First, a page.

Menopause and Headaches – Controlling Menopause Symptoms

by Laura Ramirez on September 8, 2011

Menopause and headaches can be a troublesome symptom for some women. Although women who suffer from migraines usually experience some relief after going through the change of life due to lower levels of estrogen (the hormone that is often blamed for causing migraines in both women and men), all the hormone fluctuations that occur during peri menopause and menopause can actually increase the frequency of headaches even in women who don’t typically have them.

Since some headaches just don’t respond well to over-the-counter medications, and you may not want to climb up the drug pyramid in terms of treating or preventing migraines, it might be time to consider making changes in lifestyle. There are things that you can do to help minimize the incidence of migraines that have to do with making different choices with regard to your diet, fluid intake, lifestyle and learning to use specific relaxation techniques when you feel stressed.

Here’s what one author at 34 Menopause Symptoms has to say about dealing with headaches during the change of life:

Like the many other symptoms of menopause you experience, you may be able to blame an imbalance of estrogen and progesterone for those awful headaches that won’t go away. However, there are many kinds of headaches and many reasons why you could be suffering; sinus headaches induced by exposure to allergens, cluster headaches that are a result of a neurological disorder, or tension headaches that are among the most common and causes aren’t well understood.

If your headaches are a result of hormone imbalance, poor diet will make it harder for your chemicals to find balance. If it’s another cause, unhealthy habits will exacerbate that, too.

menopause and headaches

Menopause and headaches can be relieved with simple lifestyle changes.

Eat a fresh, natural diet. For instance, buy grassfed beef, range chicken and wild-caught fish. Give yourself a palm-sized portion and surround the meat or fish with lots of colorful vegetables. If possible, uncooked veggies are best because vegetables do lose nutrients when cooking. Eat big salads with grilled chicken, steak or seafood. Always begin every meal with a big glass of filtered water. Since dehydration can cause headaches, getting enough water is essential to good health and particularly important as we age, since our ability to recognize that we are dehydrated decreases as we get older.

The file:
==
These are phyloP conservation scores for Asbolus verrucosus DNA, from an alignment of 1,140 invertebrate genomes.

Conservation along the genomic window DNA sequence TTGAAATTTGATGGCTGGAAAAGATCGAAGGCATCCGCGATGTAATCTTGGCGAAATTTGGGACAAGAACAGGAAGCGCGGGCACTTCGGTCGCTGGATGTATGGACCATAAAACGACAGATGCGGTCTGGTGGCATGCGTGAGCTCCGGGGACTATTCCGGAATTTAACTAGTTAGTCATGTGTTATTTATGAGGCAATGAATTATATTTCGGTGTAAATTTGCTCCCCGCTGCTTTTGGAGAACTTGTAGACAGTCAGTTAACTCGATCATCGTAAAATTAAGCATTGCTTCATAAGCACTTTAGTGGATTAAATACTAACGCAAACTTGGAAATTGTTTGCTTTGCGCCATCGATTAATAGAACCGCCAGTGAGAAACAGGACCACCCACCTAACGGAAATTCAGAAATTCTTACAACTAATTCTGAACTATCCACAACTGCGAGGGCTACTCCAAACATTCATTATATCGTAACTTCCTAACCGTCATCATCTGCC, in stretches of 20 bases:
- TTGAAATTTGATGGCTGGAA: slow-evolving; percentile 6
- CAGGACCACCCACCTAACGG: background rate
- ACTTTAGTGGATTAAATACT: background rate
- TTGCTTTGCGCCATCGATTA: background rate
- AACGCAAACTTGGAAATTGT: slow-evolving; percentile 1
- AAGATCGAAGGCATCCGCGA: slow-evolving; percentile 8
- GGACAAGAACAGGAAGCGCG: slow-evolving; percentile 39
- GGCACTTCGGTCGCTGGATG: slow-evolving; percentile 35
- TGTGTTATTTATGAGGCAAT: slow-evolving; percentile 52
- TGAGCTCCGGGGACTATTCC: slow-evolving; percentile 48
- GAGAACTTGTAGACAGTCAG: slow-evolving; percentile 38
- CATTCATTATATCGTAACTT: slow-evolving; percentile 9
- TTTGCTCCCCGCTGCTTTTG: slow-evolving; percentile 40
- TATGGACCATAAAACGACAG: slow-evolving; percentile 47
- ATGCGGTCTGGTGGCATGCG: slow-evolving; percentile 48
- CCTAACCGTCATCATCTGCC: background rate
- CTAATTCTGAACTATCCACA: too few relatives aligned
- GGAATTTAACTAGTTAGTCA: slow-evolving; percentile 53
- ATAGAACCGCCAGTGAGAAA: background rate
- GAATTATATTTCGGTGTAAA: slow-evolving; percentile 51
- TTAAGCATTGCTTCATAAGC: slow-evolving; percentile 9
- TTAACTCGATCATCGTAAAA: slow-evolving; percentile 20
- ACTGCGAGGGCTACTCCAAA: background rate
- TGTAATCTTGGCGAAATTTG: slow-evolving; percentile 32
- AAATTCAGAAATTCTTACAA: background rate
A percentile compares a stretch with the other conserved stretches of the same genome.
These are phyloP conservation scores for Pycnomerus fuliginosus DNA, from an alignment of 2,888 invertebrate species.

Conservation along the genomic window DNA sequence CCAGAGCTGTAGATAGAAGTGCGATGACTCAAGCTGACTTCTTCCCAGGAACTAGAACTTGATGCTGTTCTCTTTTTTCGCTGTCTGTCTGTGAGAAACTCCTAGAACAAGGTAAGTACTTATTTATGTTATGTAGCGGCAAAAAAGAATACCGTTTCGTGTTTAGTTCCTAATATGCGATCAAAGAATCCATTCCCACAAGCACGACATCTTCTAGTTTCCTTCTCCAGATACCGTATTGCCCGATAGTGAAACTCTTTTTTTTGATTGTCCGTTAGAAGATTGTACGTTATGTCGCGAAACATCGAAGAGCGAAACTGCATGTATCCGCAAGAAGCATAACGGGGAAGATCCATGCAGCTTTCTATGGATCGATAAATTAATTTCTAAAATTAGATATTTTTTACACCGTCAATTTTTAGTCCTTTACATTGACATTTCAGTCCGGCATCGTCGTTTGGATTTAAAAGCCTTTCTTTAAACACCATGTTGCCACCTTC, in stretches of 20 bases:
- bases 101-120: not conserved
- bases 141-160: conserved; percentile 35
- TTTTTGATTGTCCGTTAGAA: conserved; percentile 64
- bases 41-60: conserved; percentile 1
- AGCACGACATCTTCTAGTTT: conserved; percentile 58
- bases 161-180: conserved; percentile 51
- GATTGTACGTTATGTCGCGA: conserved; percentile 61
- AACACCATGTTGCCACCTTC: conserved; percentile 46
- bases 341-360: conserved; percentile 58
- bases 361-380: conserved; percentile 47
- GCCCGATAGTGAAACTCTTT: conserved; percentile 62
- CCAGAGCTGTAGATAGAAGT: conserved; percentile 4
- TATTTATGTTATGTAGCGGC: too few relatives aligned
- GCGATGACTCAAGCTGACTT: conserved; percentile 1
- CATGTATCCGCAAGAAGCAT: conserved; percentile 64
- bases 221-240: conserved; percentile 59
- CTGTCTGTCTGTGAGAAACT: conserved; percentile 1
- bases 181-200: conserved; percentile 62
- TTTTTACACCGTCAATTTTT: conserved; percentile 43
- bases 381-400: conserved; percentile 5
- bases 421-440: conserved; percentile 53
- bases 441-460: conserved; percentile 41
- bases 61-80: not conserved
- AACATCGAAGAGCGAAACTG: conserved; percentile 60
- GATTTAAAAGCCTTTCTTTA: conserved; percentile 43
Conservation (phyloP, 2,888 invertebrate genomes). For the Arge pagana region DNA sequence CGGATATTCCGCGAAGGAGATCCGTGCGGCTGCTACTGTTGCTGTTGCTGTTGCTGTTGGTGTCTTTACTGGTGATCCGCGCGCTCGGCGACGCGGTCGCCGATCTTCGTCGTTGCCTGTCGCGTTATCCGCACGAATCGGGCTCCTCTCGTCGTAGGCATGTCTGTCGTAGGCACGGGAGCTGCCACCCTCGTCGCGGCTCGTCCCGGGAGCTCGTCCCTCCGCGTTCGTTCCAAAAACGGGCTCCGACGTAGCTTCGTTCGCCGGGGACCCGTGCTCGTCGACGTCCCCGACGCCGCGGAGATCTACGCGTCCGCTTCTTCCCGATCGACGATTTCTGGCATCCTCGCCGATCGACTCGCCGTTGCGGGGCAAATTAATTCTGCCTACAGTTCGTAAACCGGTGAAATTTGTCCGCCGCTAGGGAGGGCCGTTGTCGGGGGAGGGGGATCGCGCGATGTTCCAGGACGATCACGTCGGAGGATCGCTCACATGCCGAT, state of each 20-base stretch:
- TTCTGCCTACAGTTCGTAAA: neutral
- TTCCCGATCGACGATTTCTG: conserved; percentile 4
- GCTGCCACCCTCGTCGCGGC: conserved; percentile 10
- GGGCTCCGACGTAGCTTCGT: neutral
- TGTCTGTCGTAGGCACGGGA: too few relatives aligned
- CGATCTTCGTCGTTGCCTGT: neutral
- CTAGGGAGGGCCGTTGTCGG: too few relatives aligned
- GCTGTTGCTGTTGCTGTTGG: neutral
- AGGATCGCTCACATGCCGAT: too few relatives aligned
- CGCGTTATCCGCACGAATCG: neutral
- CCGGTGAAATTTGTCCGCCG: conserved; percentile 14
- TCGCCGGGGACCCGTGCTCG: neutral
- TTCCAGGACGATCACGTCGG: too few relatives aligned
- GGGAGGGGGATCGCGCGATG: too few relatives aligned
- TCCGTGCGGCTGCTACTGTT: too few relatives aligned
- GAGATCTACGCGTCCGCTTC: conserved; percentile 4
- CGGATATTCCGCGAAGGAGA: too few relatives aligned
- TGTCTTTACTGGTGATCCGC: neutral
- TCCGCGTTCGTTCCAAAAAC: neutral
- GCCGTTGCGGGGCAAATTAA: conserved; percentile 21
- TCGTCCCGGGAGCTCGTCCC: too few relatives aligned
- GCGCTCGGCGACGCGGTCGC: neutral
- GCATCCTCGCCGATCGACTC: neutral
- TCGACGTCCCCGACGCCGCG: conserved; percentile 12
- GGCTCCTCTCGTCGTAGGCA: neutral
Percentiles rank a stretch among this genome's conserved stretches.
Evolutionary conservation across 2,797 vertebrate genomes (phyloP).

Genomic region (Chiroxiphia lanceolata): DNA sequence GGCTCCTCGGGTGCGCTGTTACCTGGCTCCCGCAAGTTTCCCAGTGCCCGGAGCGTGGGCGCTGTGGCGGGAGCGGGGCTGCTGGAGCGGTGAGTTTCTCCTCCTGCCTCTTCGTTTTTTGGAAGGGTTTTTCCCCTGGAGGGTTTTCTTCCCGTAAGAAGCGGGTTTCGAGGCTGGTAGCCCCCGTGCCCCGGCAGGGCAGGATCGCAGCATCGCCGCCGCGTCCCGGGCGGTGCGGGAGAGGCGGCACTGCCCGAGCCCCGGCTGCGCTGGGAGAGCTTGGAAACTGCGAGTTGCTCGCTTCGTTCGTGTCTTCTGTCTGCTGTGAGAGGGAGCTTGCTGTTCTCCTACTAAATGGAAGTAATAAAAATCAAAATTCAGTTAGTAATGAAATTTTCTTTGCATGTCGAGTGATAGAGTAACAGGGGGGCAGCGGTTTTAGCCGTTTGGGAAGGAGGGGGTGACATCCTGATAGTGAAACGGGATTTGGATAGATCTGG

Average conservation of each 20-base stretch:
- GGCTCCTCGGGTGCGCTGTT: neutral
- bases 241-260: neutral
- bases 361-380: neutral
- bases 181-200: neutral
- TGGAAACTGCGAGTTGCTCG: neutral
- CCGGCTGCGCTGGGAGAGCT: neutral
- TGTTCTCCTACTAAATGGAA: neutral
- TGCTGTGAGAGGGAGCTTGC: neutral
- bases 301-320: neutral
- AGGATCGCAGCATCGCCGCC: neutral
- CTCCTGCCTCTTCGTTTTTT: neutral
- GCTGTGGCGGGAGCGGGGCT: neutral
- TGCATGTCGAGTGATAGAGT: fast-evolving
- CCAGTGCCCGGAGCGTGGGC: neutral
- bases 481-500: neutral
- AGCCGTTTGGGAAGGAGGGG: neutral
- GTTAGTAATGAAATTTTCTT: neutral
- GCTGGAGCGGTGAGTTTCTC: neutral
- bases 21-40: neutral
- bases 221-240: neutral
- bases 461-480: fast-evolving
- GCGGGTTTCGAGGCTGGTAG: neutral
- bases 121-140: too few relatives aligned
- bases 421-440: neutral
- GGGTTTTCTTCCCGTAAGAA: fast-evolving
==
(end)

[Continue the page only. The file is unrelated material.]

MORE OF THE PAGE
Get plenty of sleep. Try to establish a regular sleep routine, falling asleep at almost the same time every night. If you have a spouse who likes to fall asleep to the sound of the t.v., urge him to turn it off at a specific time. All those little lights in your room, even when the television is turned off, can affect the quality of your sleep. Make sure your room is comforting and dark. Get rid of piles of paper, computers or anything that conjures stress. Buy blackout shades if you need them. Restful sleep is paramount to preventing headaches and even more important if you suffer from migraines.

Another thing that you can try is to cut down alcohol and caffeine. Since drinks containing these can dehydrate you, cutting down on your consumption or cutting these two things out of your diet completely could prevent headaches before they start. This is somewhat of a paradox since migraine sufferers often find that caffeine stops their migraines. This is why over-the-counter medications like Excedrin Migraine contain caffeine.

Take up meditation. Meditation is a practice of awareness that helps you gain perspective, step outside yourself (including your pain) and bring a calm sense of presence to daily life. It is a life skill that helps you to sidestep the curve balls that life inevitably throws your way. If you don’t know how to meditate, this offers good step-by-step instructions for meditation newbies.

Do you have a tip for dealing with menopause and headaches that are a result of fluctuating hormones? If you’ve found something that works, please share it below.

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